In this book, Chattopadhyaya examines the epistemological and methodological implications of induction and probability. Opposed to foundationalism and the thesis of certainty of human knowledge, he has defended a qualified form of fallibilism and constructive kind of skepticism.
D. P. Chattopadhyaya is Professor of Philosophy, Jadavpur University, Calcutta. The author of thirteen books and over eighty articles, he was a past President of Indian Philosophical Congress. He is Chairman of the Indian Council of Philosophical Research (ICPR), and President of the Indian Institute of Advanced Study. Among his books are Individuals and Societies: A Methodological Inquiry; Individuals and Worlds: Essays in Anthropological Rationalism; Human Meanings and Existences; Sri Aurobindo and Karl Marx; Knowledge, Freedom, and Language; and Anthropology and Historiography of Science.
"The book is extremely thorough, a genuine tour de force. The author covers all the major contemporary and historical positions on induction, fallibility in knowlege, probabilism, skepticism, foundationalism, and anti-foundationalism—all with extraordinary rigor and depth of insight. Even major non-Western logicians and philosophers are included. Moreover, the treatment is entirely anti-dogmatic, neutral, and non-sectarian: Heidegger, Sartre, Husserl, and Hegel, for example, are accorded as balanced and thorough a review and critical consideration as are Popper, Hume, Russell, Carnap, and Quine. This is truly a remarkable achievement. " —George R. Lucas, Jr. , National Endowment for the Humanities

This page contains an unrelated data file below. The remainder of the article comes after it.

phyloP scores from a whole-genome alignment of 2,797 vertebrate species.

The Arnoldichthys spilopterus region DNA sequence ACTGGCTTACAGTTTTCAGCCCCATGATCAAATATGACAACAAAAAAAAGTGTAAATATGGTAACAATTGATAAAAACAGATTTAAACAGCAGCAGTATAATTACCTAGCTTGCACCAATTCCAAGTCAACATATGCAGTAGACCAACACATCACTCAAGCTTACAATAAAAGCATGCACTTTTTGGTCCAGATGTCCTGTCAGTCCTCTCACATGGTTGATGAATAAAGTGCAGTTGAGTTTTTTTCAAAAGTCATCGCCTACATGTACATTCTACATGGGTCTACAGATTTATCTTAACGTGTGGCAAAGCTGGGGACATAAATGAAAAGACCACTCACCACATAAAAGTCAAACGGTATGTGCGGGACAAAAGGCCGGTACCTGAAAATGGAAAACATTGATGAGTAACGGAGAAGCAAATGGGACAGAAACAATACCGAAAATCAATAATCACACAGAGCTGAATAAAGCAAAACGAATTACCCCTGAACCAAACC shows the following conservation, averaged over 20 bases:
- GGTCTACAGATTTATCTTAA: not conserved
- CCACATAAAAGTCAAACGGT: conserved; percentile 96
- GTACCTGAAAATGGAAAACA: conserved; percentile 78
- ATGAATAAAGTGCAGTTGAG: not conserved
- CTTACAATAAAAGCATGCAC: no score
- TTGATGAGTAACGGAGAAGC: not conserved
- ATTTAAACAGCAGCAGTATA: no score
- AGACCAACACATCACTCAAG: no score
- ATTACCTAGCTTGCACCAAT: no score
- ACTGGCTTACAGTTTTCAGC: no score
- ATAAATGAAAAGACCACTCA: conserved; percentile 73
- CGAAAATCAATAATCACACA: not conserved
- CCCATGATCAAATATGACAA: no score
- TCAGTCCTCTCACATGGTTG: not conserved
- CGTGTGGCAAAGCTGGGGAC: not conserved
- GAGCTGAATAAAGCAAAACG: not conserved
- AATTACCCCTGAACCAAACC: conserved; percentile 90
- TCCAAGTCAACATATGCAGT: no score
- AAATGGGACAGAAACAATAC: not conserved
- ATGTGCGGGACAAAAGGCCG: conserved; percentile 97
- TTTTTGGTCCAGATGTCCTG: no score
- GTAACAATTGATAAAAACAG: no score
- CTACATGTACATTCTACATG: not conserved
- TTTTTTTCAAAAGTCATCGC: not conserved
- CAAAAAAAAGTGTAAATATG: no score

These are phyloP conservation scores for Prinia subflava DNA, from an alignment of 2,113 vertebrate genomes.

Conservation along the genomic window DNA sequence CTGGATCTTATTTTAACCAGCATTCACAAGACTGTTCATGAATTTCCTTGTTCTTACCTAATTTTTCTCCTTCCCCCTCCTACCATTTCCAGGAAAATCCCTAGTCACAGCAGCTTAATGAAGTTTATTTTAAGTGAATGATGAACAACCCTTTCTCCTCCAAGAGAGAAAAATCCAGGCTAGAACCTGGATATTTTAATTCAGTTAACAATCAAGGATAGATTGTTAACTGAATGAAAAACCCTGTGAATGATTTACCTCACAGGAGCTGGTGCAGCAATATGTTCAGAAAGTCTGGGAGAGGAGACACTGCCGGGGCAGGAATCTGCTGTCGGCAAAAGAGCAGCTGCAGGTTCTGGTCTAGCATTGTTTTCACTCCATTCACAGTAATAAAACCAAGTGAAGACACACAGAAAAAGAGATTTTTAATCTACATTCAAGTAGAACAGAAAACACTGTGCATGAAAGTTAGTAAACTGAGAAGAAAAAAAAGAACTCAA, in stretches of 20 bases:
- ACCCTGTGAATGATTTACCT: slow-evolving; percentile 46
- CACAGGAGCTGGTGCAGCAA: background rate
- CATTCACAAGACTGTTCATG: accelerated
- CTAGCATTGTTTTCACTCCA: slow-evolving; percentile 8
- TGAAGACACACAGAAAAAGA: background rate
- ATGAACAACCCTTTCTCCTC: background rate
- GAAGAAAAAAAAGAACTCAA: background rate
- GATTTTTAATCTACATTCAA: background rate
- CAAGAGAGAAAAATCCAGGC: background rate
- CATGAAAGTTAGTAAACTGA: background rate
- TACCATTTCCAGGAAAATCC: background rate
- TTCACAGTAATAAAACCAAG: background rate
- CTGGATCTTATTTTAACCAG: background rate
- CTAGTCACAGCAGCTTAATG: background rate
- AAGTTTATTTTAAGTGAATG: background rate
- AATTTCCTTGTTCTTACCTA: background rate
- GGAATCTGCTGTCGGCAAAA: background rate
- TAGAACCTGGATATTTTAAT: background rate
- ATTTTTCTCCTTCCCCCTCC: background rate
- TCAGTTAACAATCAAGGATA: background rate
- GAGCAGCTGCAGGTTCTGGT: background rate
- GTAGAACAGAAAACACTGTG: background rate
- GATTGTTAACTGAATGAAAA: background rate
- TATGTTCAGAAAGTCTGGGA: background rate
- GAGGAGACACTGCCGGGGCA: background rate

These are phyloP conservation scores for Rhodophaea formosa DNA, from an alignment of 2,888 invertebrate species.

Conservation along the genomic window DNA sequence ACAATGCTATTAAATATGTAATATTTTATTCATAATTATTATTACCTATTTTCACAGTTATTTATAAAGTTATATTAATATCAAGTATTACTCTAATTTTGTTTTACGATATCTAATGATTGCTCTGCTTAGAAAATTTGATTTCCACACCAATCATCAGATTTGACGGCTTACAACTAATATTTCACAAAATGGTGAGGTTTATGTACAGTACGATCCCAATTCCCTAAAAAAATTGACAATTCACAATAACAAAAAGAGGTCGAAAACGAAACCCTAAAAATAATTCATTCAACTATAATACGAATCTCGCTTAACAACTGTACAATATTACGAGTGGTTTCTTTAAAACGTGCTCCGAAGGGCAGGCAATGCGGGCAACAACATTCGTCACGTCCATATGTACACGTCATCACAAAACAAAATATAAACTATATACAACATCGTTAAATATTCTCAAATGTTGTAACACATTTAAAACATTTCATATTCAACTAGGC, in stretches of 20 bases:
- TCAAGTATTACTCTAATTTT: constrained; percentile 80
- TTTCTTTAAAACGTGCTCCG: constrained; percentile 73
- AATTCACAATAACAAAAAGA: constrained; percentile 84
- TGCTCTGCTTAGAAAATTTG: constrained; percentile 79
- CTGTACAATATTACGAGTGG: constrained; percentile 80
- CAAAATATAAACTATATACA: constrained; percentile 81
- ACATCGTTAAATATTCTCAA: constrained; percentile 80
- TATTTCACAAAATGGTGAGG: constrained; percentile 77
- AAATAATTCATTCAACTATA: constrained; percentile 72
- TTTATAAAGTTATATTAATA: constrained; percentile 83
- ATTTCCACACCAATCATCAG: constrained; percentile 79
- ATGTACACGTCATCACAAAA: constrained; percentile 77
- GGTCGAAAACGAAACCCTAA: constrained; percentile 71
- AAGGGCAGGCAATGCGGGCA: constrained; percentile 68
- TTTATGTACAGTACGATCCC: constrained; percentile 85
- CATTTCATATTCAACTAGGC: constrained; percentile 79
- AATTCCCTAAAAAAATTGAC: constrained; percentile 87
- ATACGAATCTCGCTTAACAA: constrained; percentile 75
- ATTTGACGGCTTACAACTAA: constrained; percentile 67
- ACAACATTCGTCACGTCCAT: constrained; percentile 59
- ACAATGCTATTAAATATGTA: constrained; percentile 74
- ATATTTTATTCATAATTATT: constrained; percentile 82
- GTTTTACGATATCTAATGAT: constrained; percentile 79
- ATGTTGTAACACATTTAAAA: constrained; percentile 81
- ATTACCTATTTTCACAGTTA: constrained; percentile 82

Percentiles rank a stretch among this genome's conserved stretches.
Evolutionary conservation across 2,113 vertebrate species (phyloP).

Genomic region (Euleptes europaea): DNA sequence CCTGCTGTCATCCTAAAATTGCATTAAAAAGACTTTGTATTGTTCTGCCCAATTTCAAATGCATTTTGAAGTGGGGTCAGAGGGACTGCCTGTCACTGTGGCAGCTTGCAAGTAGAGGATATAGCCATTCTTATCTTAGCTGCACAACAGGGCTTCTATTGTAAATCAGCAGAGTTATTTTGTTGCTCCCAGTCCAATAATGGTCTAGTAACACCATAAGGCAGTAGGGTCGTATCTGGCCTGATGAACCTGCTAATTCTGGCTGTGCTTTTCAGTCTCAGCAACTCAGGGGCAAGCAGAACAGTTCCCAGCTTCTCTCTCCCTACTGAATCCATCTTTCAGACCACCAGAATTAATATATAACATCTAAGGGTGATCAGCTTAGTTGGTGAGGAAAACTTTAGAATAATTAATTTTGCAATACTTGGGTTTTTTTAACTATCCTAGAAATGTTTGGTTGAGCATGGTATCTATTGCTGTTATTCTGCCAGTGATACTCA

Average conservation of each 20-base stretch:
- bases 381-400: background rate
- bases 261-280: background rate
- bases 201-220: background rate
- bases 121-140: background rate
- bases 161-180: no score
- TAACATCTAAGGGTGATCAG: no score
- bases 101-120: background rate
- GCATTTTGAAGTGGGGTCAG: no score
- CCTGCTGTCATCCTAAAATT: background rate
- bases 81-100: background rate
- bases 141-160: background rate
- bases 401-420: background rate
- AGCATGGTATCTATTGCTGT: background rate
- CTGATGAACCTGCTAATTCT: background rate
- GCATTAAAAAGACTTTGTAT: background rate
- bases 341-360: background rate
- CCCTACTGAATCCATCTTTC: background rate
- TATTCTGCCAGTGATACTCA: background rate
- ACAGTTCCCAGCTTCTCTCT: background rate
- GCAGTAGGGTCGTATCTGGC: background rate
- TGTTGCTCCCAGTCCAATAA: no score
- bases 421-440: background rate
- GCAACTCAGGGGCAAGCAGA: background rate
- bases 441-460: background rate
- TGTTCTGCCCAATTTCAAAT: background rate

"I like the intellectual command of so many sources, and the way Indian sources are used. I like the open and judicious handling of every debatable topic—and they comprise the list of empiricism's failures. I like the dignity of the writing style which is clear, measured, and austere, but also lofty, rhythmic, and with a fine cadence. This is a book of very high quality. Its author is a great and experienced philosopher who has integrated in his person the spiritual quality of Indian philosophy with the logical precision of the British tradition in which he was educated. This is an outstanding work by India's foremost philosopher. " —Patrick A. Heelan, State University of New York at Stony Brook